Hazard Analysis and Critical Control Points
The Australian Drinking Water Guidelines (ADWG) are the authoritative reference document when it comes to the management of drinking water in Australia.One of the concepts contained within the ADWG is the management concept of Hazard Analysis and Critical Control Points (HACCP).
HACCP is a risk management system designed for NASA in the United States to oversee elements of the space program, and its principles have been adopted internationally for control of hazards in the food and beverage manufacturing industry.
It is also a useful system for the management of drinking water.
The first component of the HACCP is the Hazard Analysis.
The purpose of the hazard analysis is to identify any hazards that could potentially impact the supply of good quality drinking water to the consumers.Hazards include any biological, chemical, physical or radiological agent that has the potential to cause the drinking water to be unsafe for human consumption.
Examples from each of these categories are provided below.
It is worth noting that different drinking water quality hazards will be present at different locations. Therefore, the hazard analysis, as well as the preventative measures put in place to address these hazards, will also be different.
Critical Control Points
Points throughout the system which may present significant risk from hazards should be designated as Critical Control Points.
A critical control point is a point within a system where control can be applied and which is essential in order to eliminate or reduce risk to the system.
A critical control point has specific operational requirements:
It must have measurable parameters for which Critical Limits may be set to easily define whether the preventative measures in place are working;
It must be easily monitored and measurements taken frequently enough to recognise any system failures in a timely manner;
Procedures can be implemented at the control point to correct deviations from the critical limits.
A chlorine dosing point with sample points and online monitoring is an excellent example of a critical control point.Limits may be set above and below which the chlorine residual is allowed to fluctuate and monitoring is easily achieved with online instrumentation and field sampling. Water pH and turbidity can also be monitored to ensure these aspects also don’t impact on chlorine dosing efficacy.
Variable speed drive dosing pumps can be used to ensure the correct disinfection dose is adhered to and alarm systems can be put in place to warn the operator when the system may be deviating out of control
Critical Control Points in practice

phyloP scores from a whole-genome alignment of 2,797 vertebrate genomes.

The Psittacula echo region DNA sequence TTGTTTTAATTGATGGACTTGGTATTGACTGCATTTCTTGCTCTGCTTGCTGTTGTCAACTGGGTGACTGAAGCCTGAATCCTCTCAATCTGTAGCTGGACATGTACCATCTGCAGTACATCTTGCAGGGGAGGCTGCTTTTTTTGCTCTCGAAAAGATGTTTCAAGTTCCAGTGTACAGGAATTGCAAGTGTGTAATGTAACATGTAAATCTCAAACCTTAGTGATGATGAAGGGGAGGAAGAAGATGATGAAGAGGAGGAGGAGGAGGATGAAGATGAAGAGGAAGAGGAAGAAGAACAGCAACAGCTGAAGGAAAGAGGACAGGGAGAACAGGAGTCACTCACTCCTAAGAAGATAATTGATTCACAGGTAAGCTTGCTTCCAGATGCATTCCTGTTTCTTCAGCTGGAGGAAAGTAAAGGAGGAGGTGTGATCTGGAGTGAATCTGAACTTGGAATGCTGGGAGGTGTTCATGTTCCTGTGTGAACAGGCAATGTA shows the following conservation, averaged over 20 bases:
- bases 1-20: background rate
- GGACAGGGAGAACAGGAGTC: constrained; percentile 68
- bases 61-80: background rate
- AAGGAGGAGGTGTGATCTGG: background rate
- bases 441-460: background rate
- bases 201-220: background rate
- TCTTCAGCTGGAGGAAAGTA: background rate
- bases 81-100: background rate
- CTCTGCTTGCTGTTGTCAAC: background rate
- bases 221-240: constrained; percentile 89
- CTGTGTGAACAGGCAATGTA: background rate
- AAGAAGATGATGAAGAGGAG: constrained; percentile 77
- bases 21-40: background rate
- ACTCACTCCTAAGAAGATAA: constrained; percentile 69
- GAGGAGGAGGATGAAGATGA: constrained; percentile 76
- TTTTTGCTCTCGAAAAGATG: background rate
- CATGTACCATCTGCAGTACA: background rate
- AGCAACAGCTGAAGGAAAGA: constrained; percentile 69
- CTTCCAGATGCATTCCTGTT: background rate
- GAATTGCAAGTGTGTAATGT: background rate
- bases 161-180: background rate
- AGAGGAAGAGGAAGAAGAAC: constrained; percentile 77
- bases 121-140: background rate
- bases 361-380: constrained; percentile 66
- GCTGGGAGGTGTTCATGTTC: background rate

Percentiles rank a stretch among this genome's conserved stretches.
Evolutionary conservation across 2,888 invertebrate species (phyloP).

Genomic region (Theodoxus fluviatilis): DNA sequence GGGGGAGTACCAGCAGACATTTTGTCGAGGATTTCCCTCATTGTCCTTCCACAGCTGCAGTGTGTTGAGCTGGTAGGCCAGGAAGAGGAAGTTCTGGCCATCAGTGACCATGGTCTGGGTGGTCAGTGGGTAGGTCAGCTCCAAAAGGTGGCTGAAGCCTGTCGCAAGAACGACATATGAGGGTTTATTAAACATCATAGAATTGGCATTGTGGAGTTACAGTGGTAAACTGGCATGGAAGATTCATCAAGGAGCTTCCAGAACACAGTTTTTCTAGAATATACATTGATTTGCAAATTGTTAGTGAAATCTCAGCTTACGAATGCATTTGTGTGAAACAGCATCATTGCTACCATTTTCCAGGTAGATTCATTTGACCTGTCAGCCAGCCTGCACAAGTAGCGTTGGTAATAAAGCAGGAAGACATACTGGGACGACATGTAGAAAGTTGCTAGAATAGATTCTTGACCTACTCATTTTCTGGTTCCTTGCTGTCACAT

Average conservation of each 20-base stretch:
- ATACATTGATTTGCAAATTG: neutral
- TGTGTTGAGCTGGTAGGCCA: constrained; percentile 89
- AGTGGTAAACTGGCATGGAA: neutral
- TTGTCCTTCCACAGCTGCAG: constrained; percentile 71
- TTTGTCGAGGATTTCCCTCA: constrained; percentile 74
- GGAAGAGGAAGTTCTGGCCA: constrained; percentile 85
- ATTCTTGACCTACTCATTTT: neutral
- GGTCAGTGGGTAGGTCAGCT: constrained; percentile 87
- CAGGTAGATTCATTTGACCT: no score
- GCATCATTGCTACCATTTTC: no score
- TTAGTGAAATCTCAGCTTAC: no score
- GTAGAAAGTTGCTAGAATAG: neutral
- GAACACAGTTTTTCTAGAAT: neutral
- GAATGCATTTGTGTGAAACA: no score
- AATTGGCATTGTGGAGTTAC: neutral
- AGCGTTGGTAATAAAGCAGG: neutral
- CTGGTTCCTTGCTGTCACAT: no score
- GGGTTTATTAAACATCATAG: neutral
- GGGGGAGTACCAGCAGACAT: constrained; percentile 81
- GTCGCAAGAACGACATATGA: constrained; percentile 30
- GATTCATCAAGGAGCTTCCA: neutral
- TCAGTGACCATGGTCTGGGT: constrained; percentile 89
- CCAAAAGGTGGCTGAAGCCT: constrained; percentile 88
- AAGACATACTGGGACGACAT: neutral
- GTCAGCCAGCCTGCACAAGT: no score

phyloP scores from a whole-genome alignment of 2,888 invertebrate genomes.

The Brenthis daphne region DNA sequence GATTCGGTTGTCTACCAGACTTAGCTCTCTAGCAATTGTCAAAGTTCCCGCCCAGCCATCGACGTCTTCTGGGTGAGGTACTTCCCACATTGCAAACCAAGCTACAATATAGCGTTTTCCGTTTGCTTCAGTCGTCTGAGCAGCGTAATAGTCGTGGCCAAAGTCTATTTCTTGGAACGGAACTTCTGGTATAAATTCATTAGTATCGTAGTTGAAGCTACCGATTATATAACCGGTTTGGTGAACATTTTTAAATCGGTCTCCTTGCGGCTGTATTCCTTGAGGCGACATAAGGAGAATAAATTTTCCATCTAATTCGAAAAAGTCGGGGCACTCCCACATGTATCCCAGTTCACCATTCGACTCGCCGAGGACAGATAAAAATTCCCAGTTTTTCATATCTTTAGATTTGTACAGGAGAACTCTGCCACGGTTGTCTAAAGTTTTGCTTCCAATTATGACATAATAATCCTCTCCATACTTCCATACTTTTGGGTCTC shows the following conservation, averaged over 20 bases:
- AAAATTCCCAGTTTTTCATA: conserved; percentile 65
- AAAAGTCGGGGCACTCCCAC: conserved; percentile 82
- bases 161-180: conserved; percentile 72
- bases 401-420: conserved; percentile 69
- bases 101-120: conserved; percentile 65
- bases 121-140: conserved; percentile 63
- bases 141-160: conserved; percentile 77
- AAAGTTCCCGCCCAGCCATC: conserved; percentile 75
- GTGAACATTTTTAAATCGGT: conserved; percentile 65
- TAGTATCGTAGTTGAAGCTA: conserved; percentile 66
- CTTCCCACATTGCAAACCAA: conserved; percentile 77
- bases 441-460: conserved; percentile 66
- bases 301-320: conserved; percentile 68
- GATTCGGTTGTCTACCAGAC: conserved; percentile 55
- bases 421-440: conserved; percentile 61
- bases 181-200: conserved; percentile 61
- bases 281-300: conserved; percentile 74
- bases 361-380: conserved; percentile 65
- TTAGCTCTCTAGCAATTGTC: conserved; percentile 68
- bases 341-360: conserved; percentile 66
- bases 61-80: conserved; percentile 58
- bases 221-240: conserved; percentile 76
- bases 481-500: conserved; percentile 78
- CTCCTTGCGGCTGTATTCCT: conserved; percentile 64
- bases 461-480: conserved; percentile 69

To give you an example of critical control points in action, you can see in the diagram below a conventional water treatment plant sourcing their water from a river.
Throughout the treatment process, operators are constantly performing water quality testing to determine the characteristics of the water, comparing these results to set points (critical limits), and making adjustments to optimise the final water quality supplied by the system.
Each of these points, can be considered a critical control point, whether it be the output of the sediment tank, the output of the sand filters, or the output of the chlorine dosing point.
Another example of a water treatment and supply system is provided below.
As you can see, the water treatment process is different from the one above, because the hazard analysis has identified different hazards to drinking water quality.
Despite this, water quality parameters are measured throughout the system at critical control points, and adjustments to treatment processes are undertaken at these critical control points.
Critical control points in the diagram above could include the groundwater pump, after the bag filters, and after the chlorine dosing point. Water quality testing undertaken in the community to verify the drinking water is acceptable for consumption is not a critical control point, because at this point it is too late for you to be able to make an adjustment to the process to optimise water quality.
Although this article has been examining the use of HACCP with regards to drinking water, the concept applies equally well to wastewater treatment as well.
Why don’t you take some time today to think about the critical control points at your own workplace, and what aspects define them as CCP’s? Remember, it has to be a point in the system where you can measure something against a set threshold, and somewhere you can make a process adjustment in response to this.